Syrian activists said late Sunday that members of the Islamic State in Iraq and the Levant (ISIL) have destroyed a nearly 2,000-year-old arch in the ancient city of Palmyra, the latest victim in the group's campaign to destroy historic sites across the territory it controls in Iraq and Syria.
The Arch of Triumph was one of the most recognizable sites in Palmyra, which the ISIL group seized in May. The monumental arch sat atop the famed colonnaded streets of the ancient city, which linked the Roman Empire to Persia and the East.
The Britain-based Syrian Observatory for Human Rights said ISIL blew up the arch but left the colonnades in place.
Syria’s antiquities chief, Maamoun Abdulkarim, "It's as though there is a curse that has befallen this city and I expect only news that will shock us. If the city remains in their hands the city is doomed," Abdulkarim said.
“It is now wanton destruction. … Their acts of vengeance are no longer ideologically driven because they are now blowing up buildings with no religious meaning,” he added.
An opposition activist who uses the name Khaled al-Homsi also posted on Twitter late on Sunday that ISIL had destroyed the arch.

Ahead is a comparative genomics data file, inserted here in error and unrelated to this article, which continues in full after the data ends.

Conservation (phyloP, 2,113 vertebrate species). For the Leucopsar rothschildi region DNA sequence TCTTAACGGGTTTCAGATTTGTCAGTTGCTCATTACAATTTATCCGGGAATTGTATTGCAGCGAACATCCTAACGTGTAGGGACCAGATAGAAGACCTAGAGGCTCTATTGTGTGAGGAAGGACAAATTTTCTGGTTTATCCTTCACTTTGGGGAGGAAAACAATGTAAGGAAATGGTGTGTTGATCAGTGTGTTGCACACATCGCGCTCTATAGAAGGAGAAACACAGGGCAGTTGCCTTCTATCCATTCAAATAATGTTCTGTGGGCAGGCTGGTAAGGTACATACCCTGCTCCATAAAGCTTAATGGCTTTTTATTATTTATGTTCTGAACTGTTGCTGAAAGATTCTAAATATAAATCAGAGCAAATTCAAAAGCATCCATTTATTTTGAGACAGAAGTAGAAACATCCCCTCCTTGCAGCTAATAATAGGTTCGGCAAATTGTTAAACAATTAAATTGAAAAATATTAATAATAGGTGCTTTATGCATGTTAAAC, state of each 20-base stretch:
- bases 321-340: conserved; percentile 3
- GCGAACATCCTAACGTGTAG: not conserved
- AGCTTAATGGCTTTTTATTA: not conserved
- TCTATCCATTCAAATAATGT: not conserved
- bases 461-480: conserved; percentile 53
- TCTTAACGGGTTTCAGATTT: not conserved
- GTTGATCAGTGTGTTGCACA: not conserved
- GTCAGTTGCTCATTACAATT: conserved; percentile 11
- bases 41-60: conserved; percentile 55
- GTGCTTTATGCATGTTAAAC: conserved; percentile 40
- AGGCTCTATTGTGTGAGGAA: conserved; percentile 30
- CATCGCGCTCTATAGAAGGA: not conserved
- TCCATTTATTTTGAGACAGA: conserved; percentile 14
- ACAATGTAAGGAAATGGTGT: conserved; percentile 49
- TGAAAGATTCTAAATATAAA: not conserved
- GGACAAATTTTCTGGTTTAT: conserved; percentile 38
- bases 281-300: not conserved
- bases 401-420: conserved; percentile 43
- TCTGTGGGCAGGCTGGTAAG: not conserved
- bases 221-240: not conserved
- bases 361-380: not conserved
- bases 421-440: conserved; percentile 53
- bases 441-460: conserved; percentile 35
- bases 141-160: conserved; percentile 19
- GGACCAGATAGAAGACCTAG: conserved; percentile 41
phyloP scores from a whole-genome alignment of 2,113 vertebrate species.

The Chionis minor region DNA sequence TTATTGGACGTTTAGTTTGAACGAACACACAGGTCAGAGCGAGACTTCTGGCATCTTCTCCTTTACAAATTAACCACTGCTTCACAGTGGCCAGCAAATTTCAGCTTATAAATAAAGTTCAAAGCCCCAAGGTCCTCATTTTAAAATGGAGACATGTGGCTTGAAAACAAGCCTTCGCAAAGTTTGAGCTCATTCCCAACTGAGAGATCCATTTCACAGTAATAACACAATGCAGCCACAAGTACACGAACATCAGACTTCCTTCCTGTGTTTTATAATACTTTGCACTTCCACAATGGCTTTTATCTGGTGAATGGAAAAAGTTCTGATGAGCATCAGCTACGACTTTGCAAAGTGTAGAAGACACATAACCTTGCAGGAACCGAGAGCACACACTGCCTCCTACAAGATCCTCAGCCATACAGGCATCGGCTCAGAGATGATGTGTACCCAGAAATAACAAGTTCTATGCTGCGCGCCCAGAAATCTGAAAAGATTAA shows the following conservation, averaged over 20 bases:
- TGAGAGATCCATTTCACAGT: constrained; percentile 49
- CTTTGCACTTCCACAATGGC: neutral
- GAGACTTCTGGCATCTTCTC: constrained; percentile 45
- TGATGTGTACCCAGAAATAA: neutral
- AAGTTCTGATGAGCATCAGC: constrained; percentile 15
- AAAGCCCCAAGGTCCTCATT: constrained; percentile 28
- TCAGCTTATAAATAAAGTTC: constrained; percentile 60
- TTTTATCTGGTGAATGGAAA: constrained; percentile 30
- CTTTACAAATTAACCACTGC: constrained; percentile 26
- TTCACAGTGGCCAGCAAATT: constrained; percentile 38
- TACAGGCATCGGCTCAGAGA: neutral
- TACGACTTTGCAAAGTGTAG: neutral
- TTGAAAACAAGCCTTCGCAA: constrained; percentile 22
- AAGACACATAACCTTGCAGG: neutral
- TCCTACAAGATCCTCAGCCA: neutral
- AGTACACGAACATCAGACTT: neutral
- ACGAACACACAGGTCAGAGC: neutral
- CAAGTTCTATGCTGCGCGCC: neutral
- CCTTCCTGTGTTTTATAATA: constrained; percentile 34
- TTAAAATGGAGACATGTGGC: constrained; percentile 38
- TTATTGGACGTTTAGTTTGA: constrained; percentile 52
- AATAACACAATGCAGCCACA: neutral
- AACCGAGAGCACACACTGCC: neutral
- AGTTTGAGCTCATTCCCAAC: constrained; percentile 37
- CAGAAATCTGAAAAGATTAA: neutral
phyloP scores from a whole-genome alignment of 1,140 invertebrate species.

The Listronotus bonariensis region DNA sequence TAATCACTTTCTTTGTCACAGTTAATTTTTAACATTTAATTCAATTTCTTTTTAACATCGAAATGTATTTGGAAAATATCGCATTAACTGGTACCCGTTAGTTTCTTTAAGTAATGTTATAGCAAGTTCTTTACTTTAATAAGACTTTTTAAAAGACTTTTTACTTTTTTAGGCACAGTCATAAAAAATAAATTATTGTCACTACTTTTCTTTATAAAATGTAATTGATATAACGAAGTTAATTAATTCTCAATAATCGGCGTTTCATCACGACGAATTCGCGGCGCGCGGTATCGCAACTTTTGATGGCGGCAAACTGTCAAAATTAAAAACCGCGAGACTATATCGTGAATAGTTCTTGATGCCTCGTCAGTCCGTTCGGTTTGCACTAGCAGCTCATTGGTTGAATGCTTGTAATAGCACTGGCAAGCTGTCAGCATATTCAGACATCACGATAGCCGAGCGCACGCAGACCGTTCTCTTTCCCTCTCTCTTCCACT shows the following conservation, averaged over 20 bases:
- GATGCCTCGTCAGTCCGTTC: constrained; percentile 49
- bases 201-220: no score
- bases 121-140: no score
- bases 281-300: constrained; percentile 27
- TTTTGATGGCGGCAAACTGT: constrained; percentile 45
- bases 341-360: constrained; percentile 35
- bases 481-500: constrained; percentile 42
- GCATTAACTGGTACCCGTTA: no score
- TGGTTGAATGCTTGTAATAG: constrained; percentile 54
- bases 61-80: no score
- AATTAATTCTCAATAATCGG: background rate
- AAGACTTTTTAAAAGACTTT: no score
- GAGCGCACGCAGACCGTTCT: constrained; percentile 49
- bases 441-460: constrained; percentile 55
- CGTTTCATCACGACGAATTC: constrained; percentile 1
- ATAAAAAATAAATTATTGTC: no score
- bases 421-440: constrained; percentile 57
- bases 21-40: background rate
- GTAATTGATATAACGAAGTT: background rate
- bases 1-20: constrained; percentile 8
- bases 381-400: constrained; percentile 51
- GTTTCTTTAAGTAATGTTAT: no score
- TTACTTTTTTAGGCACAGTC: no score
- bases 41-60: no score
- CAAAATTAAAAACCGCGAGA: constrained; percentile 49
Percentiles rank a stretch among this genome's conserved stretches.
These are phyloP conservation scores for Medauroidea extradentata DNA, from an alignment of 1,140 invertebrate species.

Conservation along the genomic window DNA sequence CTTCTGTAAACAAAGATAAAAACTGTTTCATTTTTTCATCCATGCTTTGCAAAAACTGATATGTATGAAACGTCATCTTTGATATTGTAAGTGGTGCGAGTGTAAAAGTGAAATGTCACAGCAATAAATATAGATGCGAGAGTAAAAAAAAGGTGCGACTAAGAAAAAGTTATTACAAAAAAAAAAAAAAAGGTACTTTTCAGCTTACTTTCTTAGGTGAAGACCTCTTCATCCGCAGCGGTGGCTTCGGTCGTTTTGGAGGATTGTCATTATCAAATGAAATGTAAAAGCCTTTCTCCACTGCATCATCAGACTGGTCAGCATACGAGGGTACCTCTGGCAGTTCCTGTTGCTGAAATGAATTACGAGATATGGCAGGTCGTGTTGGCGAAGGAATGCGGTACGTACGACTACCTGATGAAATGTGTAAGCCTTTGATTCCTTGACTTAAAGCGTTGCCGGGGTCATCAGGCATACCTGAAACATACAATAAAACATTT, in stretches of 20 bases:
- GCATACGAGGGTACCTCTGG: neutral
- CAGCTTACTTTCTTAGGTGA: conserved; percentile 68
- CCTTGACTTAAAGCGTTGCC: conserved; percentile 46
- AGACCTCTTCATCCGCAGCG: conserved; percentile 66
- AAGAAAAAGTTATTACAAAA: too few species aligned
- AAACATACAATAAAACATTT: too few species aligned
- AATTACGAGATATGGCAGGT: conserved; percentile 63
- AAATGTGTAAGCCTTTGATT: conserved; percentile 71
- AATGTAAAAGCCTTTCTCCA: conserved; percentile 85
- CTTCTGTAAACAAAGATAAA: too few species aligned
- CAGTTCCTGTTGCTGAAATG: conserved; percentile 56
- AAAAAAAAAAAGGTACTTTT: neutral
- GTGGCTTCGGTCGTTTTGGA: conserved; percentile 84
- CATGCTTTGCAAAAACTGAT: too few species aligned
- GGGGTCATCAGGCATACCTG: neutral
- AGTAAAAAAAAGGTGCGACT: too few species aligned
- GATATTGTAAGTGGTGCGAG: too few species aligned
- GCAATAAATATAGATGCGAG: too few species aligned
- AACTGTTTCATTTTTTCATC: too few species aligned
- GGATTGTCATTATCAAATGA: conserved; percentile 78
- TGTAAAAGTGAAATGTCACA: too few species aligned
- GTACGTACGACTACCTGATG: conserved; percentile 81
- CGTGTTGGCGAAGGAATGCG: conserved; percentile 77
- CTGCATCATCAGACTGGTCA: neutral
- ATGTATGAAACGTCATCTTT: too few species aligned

Homsi was a nephew of Khaled Asaad, the 81-year-old antiquities scholar and long-time director of the Palmyra site who relatives and witnesses say was beheaded by ISIL in August.
Palmyra's sprawling Roman-era complex, which also includes remains of temples to local gods and goddesses, has been under attack from the ISIL since they seized the site earlier this year.
Palmyra was one of the most important cultural centers of the ancient world, according to cultural agency UNESCO, which has described it as the crossroads of several civilizations. The organization has called such acts war crimes and says Islamic State seeks to wipe out evidence of Syria’s diverse heritage.
ISIL espouses a fiercely purist school of Sunni Islam, deeming many other Muslims to be heretics. Its fighters have destroyed Shia and Sufi religious sites and attacked churches and other shrines in the parts of Syria and Iraq under their control.
ISIL argues Palmyra’s ancient relics promote idolatry and says they are destroying them as part of their purge of paganism.
However, the group is also believed to sell off looted antiquities, bringing in significant sums of cash.
In recent weeks, ISIL blew up two famed temples and tower tombs in Palmyra.
ISIL's targeting of priceless cultural artifacts has sparked global outrage and accusations of war crimes.
UNESCO, the UN heritage agency, has called such destruction an “intolerable crime against civilization.”
Before the outbreak of Syria's war in March 2011, Palmyra's UNESCO heritage site was one of the top tourist attractions in the Middle East.
Al Jazeera with wire services